Updates

06/29/11
David Sirota, Salon.com Trade policy, as I've previously noted, often has nothing to do with what we conventionally define as "trade" -- that is, it has nothing to do with the exchange of goods and services, and everything to do with using state power to solidify corporations' supremacy over individual citizens. In that sense, the modern era's ongoing debates over "free trade" are a corporate public relations coup -- by tricking the public and the media into believing we're debating one thing (commerce) when we're debating something entirely different (power), the "free trade" brand casts those who raise questions about these pacts as know-nothing Luddites (who could be against commerce, right?).
06/29/11
Matthew Continetti, The Washington Post As a follower of Columbia University economist Jagdish Bhagwati, I was happy to read that a deal may soon be reached on three stalled free trade pacts. Closer look at the reporting, though, suggests the passage of the Colombia, Korea, and Panama free trade agreements may be far off. Which stands to reason. These days, free trade isn’t a winning issue — it’s a political liability.
06/29/11
RT There will be quite a few new not-so-happy faces joining the 24 million-plus unemployed Americans soon enough when Goldman Sachs, one of the largest financial institutions in the country, will lay off a large chunk of their domestic employees.
06/28/11
Geoffrey James, CBS Business Network The business case for outsourcing abroad is simple: a lower cost of goods allows your company make higher profit margins while remaining competitive against other firms. It can also reduce taxes and help you position your firm to expand sales inside the countries where you’re deployed.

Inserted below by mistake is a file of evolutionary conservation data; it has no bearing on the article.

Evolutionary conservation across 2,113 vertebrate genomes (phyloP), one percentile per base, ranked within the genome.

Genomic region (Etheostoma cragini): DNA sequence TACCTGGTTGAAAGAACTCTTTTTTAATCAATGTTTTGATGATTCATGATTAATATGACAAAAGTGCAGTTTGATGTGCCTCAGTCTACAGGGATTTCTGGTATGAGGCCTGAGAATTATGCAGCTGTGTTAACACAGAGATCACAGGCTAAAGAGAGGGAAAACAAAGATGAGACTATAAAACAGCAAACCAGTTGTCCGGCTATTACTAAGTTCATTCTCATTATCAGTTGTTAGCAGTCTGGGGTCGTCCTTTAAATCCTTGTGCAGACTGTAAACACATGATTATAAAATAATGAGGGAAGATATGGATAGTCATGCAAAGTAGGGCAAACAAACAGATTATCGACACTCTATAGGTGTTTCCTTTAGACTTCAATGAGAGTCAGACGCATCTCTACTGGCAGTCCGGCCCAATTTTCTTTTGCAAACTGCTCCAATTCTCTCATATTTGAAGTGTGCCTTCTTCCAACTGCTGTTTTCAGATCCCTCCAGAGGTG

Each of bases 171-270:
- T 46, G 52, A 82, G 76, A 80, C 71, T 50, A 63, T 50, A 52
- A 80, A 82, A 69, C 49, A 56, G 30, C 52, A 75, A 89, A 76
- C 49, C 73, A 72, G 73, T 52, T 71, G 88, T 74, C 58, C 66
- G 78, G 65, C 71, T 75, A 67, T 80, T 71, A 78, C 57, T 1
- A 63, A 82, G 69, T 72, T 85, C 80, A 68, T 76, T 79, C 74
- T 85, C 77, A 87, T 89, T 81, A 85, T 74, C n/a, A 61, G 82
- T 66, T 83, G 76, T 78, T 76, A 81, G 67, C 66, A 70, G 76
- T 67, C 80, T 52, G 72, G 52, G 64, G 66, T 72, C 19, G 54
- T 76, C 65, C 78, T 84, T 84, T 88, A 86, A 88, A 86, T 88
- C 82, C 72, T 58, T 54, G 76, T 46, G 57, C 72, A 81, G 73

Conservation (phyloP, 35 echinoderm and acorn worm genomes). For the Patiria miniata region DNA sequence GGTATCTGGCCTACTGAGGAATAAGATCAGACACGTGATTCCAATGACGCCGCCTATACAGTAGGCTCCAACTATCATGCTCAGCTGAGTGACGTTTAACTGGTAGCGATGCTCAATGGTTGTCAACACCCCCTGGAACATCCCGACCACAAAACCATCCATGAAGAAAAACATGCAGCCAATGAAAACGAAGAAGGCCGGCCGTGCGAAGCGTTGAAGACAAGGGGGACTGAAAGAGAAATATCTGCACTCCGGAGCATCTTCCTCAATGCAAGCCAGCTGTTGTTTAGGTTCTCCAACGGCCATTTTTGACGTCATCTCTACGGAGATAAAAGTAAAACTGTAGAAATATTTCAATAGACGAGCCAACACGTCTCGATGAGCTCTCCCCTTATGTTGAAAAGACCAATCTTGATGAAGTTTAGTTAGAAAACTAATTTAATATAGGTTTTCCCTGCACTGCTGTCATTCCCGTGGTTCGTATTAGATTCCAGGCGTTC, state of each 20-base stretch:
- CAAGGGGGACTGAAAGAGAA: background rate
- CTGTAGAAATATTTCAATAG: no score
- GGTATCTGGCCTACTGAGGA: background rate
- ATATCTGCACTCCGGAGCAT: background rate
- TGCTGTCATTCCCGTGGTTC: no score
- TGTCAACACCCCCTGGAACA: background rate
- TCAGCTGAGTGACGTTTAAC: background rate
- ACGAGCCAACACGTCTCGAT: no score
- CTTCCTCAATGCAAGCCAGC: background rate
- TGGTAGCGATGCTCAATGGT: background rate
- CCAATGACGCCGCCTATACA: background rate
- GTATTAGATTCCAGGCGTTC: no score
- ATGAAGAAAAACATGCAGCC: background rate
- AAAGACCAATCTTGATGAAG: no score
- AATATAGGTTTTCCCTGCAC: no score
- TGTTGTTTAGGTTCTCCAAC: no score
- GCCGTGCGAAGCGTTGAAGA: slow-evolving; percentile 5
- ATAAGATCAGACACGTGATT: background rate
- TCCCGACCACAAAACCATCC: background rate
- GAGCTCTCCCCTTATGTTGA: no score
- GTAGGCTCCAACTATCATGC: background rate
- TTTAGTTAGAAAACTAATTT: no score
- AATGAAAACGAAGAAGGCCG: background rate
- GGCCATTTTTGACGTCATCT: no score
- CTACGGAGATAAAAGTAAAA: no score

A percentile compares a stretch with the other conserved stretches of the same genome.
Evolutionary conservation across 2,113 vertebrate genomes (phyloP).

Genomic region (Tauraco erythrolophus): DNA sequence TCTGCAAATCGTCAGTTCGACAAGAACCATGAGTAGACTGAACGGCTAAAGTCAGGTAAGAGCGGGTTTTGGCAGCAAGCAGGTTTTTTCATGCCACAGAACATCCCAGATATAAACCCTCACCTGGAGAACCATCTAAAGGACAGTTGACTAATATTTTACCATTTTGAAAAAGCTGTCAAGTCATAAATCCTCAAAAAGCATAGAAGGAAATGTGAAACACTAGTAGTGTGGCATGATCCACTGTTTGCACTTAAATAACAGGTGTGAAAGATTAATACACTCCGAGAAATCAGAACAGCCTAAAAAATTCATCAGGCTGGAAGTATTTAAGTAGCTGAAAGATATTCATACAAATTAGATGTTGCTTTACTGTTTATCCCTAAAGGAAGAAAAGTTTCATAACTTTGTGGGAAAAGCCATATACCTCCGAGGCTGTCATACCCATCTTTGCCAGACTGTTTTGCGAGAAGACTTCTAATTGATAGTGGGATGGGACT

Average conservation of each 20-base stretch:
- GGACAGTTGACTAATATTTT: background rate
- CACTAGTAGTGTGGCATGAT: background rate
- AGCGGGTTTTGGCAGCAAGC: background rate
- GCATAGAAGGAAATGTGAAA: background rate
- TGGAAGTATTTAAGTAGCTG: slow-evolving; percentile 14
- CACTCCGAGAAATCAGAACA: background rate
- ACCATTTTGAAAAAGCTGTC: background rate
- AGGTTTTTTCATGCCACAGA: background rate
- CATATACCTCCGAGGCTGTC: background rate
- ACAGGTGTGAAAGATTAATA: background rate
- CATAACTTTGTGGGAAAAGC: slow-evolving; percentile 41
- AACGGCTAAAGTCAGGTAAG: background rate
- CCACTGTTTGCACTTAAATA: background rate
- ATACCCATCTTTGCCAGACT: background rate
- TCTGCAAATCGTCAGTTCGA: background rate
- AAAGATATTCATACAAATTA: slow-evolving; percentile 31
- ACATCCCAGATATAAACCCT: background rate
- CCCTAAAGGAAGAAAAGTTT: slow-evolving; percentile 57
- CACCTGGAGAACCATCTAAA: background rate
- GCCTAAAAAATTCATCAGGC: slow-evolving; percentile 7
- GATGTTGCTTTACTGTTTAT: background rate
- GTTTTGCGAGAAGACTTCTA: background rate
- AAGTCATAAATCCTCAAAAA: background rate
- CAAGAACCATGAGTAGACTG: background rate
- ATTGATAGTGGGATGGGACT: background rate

06/28/11
Thomas Gibson, The News Journal Since the United States entered into the North American Free Trade Agreement and the World Trade Organization in the 1990s, more than 42,000 factories have been closed.
06/28/11
Jenni Vincent, The Journal MARTINSBURG - United Auto Workers representatives Jim Rogers and Kevin Collinson joined several other local business representatives at the United States District Court Monday morning, watching via satellite as U.S. Sen. Jay Rockefeller brought a Senate Commerce Committee hearing - complete with witnesses - to Charleston.
06/28/11
Sen. Fritz Hollings, Huffington Post Globalization is nothing more than a trade war with production looking for a country cheaper to produce. Our principal competitor, China, subsidizes its production, controls its market, requires foreign investment to surrender technology, and uses every trick in the book. It takes an industrial policy to compete in globalization. Talking of free trade is ridiculous. We have an industrial policy in our trade laws but don't enforce them. We wouldn't be begging Russia for helicopters for Afghanistan if we enforced the War Production Act of 1950 like Jack Kennedy did in 1961. Imposing an import surcharge like Richard Nixon imposed in 1971, when our trade deficit was a miniscule of our trade deficit today, would immediately create jobs and growth. Ronald Reagan obtained restraint agreements on steel, motor vehicles, computers, and machine tools, and imposed a 45% tariff on motorcycle imports to save Harley-Davidson. Enforcing our trade laws would create millions of jobs. The press never mentions this.
06/28/11
John Schneider, Lansing State Journal GRAND LEDGE - Yes, we all accept the reality of a global economy, in which everything comes from everywhere. But some of it seems to defy common sense.
06/28/11
Curtis W. Ellis and Marilynn Momber, Northern Express Pending free trade agreements with Korea, Colombia and Panama are bad for Michigan farmers and must be rejected if we are to preserve our way of life.
06/27/11
David Barboza, The New York Times SHANGHAI — Talk about outsourcing. At a sprawling manufacturing complex here, hundreds of Chinese laborers are now completing work on the San Francisco-Oakland Bay Bridge.

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